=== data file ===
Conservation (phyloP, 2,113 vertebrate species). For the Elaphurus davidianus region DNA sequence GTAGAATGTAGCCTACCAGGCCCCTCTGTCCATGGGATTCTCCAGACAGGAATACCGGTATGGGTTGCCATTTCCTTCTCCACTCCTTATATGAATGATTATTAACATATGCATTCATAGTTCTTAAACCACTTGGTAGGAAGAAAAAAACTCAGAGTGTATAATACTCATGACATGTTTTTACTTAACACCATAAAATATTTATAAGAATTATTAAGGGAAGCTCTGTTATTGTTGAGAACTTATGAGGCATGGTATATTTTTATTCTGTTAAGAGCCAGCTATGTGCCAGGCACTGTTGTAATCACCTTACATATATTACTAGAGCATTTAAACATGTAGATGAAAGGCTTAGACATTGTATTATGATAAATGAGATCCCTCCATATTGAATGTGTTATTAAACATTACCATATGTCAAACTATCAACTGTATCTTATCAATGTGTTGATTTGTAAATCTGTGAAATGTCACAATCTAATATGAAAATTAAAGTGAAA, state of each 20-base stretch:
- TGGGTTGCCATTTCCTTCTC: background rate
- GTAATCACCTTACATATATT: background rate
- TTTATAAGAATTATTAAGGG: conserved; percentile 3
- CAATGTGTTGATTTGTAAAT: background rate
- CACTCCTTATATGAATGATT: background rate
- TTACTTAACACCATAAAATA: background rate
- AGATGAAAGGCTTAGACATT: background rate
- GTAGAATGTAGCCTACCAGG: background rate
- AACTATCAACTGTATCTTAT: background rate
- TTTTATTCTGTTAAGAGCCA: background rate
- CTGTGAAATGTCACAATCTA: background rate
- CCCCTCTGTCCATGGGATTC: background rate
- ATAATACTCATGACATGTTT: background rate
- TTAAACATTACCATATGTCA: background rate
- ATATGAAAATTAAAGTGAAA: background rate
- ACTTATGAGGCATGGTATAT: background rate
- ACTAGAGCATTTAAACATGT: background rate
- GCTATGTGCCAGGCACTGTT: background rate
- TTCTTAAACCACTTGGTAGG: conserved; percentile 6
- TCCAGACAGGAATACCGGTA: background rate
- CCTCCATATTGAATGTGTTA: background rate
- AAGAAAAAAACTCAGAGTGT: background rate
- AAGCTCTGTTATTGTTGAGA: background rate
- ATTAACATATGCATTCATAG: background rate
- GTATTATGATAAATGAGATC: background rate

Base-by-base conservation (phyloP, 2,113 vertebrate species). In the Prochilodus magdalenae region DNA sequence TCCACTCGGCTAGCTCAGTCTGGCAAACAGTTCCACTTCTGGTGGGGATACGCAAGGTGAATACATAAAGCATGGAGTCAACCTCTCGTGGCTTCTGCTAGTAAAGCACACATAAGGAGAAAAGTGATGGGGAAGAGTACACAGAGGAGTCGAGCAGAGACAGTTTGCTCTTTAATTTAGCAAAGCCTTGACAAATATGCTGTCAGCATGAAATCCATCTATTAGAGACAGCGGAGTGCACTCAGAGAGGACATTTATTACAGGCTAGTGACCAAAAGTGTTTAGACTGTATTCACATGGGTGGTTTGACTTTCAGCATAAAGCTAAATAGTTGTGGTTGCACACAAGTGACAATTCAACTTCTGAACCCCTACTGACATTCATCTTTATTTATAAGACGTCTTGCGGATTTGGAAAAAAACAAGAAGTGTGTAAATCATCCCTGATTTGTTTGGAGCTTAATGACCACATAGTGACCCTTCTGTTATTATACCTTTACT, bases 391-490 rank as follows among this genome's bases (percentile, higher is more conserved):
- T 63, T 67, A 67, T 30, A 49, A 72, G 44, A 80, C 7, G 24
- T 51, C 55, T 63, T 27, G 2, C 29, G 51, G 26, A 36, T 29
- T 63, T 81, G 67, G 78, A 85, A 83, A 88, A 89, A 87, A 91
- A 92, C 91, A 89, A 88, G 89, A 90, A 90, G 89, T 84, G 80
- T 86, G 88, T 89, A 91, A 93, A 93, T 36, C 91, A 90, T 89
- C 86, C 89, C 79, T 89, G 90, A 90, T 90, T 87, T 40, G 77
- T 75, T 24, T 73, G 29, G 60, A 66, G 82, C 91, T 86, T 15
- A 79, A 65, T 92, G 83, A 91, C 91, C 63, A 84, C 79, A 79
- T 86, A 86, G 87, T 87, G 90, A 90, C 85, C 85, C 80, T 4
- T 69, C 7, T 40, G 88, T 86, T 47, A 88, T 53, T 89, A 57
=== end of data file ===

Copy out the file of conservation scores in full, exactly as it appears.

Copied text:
Conservation (phyloP, 2,113 vertebrate species). For the Elaphurus davidianus region DNA sequence GTAGAATGTAGCCTACCAGGCCCCTCTGTCCATGGGATTCTCCAGACAGGAATACCGGTATGGGTTGCCATTTCCTTCTCCACTCCTTATATGAATGATTATTAACATATGCATTCATAGTTCTTAAACCACTTGGTAGGAAGAAAAAAACTCAGAGTGTATAATACTCATGACATGTTTTTACTTAACACCATAAAATATTTATAAGAATTATTAAGGGAAGCTCTGTTATTGTTGAGAACTTATGAGGCATGGTATATTTTTATTCTGTTAAGAGCCAGCTATGTGCCAGGCACTGTTGTAATCACCTTACATATATTACTAGAGCATTTAAACATGTAGATGAAAGGCTTAGACATTGTATTATGATAAATGAGATCCCTCCATATTGAATGTGTTATTAAACATTACCATATGTCAAACTATCAACTGTATCTTATCAATGTGTTGATTTGTAAATCTGTGAAATGTCACAATCTAATATGAAAATTAAAGTGAAA, state of each 20-base stretch:
- TGGGTTGCCATTTCCTTCTC: background rate
- GTAATCACCTTACATATATT: background rate
- TTTATAAGAATTATTAAGGG: conserved; percentile 3
- CAATGTGTTGATTTGTAAAT: background rate
- CACTCCTTATATGAATGATT: background rate
- TTACTTAACACCATAAAATA: background rate
- AGATGAAAGGCTTAGACATT: background rate
- GTAGAATGTAGCCTACCAGG: background rate
- AACTATCAACTGTATCTTAT: background rate
- TTTTATTCTGTTAAGAGCCA: background rate
- CTGTGAAATGTCACAATCTA: background rate
- CCCCTCTGTCCATGGGATTC: background rate
- ATAATACTCATGACATGTTT: background rate
- TTAAACATTACCATATGTCA: background rate
- ATATGAAAATTAAAGTGAAA: background rate
- ACTTATGAGGCATGGTATAT: background rate
- ACTAGAGCATTTAAACATGT: background rate
- GCTATGTGCCAGGCACTGTT: background rate
- TTCTTAAACCACTTGGTAGG: conserved; percentile 6
- TCCAGACAGGAATACCGGTA: background rate
- CCTCCATATTGAATGTGTTA: background rate
- AAGAAAAAAACTCAGAGTGT: background rate
- AAGCTCTGTTATTGTTGAGA: background rate
- ATTAACATATGCATTCATAG: background rate
- GTATTATGATAAATGAGATC: background rate

Base-by-base conservation (phyloP, 2,113 vertebrate species). In the Prochilodus magdalenae region DNA sequence TCCACTCGGCTAGCTCAGTCTGGCAAACAGTTCCACTTCTGGTGGGGATACGCAAGGTGAATACATAAAGCATGGAGTCAACCTCTCGTGGCTTCTGCTAGTAAAGCACACATAAGGAGAAAAGTGATGGGGAAGAGTACACAGAGGAGTCGAGCAGAGACAGTTTGCTCTTTAATTTAGCAAAGCCTTGACAAATATGCTGTCAGCATGAAATCCATCTATTAGAGACAGCGGAGTGCACTCAGAGAGGACATTTATTACAGGCTAGTGACCAAAAGTGTTTAGACTGTATTCACATGGGTGGTTTGACTTTCAGCATAAAGCTAAATAGTTGTGGTTGCACACAAGTGACAATTCAACTTCTGAACCCCTACTGACATTCATCTTTATTTATAAGACGTCTTGCGGATTTGGAAAAAAACAAGAAGTGTGTAAATCATCCCTGATTTGTTTGGAGCTTAATGACCACATAGTGACCCTTCTGTTATTATACCTTTACT, bases 391-490 rank as follows among this genome's bases (percentile, higher is more conserved):
- T 63, T 67, A 67, T 30, A 49, A 72, G 44, A 80, C 7, G 24
- T 51, C 55, T 63, T 27, G 2, C 29, G 51, G 26, A 36, T 29
- T 63, T 81, G 67, G 78, A 85, A 83, A 88, A 89, A 87, A 91
- A 92, C 91, A 89, A 88, G 89, A 90, A 90, G 89, T 84, G 80
- T 86, G 88, T 89, A 91, A 93, A 93, T 36, C 91, A 90, T 89
- C 86, C 89, C 79, T 89, G 90, A 90, T 90, T 87, T 40, G 77
- T 75, T 24, T 73, G 29, G 60, A 66, G 82, C 91, T 86, T 15
- A 79, A 65, T 92, G 83, A 91, C 91, C 63, A 84, C 79, A 79
- T 86, A 86, G 87, T 87, G 90, A 90, C 85, C 85, C 80, T 4
- T 69, C 7, T 40, G 88, T 86, T 47, A 88, T 53, T 89, A 57